Published Tuesday, September 16, 2003, in the Contra Costa Times
Low turnout jeopardizes BART extension
By Lisa Vorderbrueggen
Contra Costa Times
Low ridership may force BART to cut back service on the two-month-old
extension to San Francisco International Airport and the Peninsula.
Samtrans, the San Mateo County agency responsible for paying the new
line's operating costs, has said it will run out of money before the
first of the year unless more people ride.
The line logged 25,000 trips a day in July and August, a figure far
lower than the 42,000 estimate on which planners based the operating
"Less service is a possibility although we don't want to do anything
to discourage ridership," said San Mateo County Supervisor and
Samtrans board member Mike Nevin. "BART and Samtrans are going to
have to work together on this situation. We can't break Samtrans.
That won't help."
The threat of red ink will further test BART and Samtrans'
relationship, a complex partnership that has evolved over often
difficult negotiation and construction issues.
Under its contract with BART, Samtrans accepted liability for
extension operating costs. In return, it receives fare proceeds and a
share of parking and other fees.
If the line makes money, the agencies split the proceeds. If it loses
money, Samtrans must cover the deficit.
BART officials insisted on the provision to protect the operating
money for the rest of the system, funded partially by taxpayers in
Contra Costa, Alameda and San Francisco counties.
San Mateo County residents do not pay BART property tax and do not
hold seats on its elected board.
Despite the provision, Samtrans has advised BART that it cannot
afford to exceed the $6 million it budgeted to operate the line
through June 2004 and has asked to renegotiate the contract.
Unless ridership dramatically improves this fall, Samtrans will spend
every dime of its budget by early next year, Nevin said.
BART officials vowed to hold Samtrans to the terms of the deal even
if it means going to court.
Philosophical differences aside, BART has suffered deep budget cuts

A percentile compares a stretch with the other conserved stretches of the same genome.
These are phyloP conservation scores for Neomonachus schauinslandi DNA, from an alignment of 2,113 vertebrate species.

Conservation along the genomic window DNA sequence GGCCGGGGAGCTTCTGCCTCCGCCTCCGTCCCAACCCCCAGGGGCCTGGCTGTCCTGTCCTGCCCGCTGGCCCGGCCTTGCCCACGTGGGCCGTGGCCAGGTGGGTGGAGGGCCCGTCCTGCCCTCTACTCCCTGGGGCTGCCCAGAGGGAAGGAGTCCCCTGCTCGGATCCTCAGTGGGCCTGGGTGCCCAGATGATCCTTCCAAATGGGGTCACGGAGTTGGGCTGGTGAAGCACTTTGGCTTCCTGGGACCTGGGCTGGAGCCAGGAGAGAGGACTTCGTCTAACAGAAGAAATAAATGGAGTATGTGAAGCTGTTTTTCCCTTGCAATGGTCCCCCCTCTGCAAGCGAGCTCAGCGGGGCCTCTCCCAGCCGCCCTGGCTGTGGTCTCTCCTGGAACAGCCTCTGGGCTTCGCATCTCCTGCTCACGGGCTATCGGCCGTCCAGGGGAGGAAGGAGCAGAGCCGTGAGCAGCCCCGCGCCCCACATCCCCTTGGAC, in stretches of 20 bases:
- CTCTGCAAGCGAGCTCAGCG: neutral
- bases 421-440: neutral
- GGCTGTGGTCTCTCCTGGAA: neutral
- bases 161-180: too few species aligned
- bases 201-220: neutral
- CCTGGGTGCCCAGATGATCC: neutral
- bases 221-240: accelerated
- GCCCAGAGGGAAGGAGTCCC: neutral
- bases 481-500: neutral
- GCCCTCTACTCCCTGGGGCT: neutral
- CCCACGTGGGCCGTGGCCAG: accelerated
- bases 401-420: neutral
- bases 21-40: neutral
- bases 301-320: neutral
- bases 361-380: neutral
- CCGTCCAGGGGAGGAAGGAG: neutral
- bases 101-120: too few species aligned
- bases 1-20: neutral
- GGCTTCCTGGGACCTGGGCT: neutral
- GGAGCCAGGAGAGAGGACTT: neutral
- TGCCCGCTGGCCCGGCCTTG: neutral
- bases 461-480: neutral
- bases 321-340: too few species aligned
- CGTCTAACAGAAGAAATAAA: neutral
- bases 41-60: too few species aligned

in the recent economic downturn and lacks sufficient cash reserves to
absorb a prolonged financial drain.
"The financial consequences of this could be enormous to the people
in the East Bay if Samtrans walks away from its agreement," said BART
Director Dan Richard of Walnut Creek. "But before we start swallowing
Samtrans poor-mouth talk, we need to ask them why they continue to
run bus service that competes with the new line."
[BATN: Let's ask the same of Caltrain too ... it's also allowing
transit users to avoid being forced to ride BART. What about
Caltrans and those parallel highways it's running?]
At the same time, BART holds a huge stake in the new line and "will
do everything it can to help Samtrans resolve the issue," said BART
General Manager Tom Margro.
Cost-cutting measures could include service cuts, although Margro and
Nevin expressed reluctance to make changes that might hurt ridership.
Staffers will also evaluate ways to improve service without hiking
costs, such as tweaking the schedule to allow for better timing and
the elimination of transfers from East Bay routes.
The airport station has proven the most attractive destination,
followed by the San Bruno and South San Francisco stations.
The Millbrae station, with its highly touted cross-platform
connection with CalTrain, has attracted far fewer customers than
"We're not sure what's happening at Millbrae," Margro said. "The
terminus (end of the line) stations usually have robust
ridership. ... I've also suggested that we look at the impacts of
both the $1 surcharge and the parking fees. It may be that a
combination of those fees has put some people off."
Despite the gloomy talk, Margro and Nevin both say it's too early to
The line opened June 22, the start of summer and the traditional slow
period for transit.
"We couldn't have opened at a worse time," Nevin said. "Schools and
colleges were out. The freeways were flowing. The economy continued
to suffer. People didn't have jobs."
Both men say they will look to September results, where they hope the
end of the vacation season and worsening traffic on Highway 101 will
deliver more fare-paying passengers.
Lisa Vorderbrueggen covers transportation and growth. Reach her at
925-945-4773 or lvorderb@...
[BATN: See also: recent related stories:
BART extension stalled but not yet derailed
Local legislators help BART SFO win another $100M
Low ridership may force BART SFO extension cut
BART SFO extension running out of SamTrans funding
Letter: Stranded by BART, buses at SFO
Low-ridership BART SFO extension saps SamTrans
Millbrae BART ridership drags SFO extension down
Letter: Millbrae-SFO BART shuttle nonsense
BART ridership down again in latest report
BART SFO ridership 40% under predictions
BART says airport "right on target", overall rides 60% low
SamTrans sets aside $2M for Q1 BART SFO deficit
BART says SFO ridership exceeds expectations
Parking fees ease SamTrans' BART SFO operating deficit
BART SFO ridership pathetic
BART SFO ridership 37% less than expected so far
BART claims SFO/Millbrae extension a "success"
BART SFO extension's unfinished financial business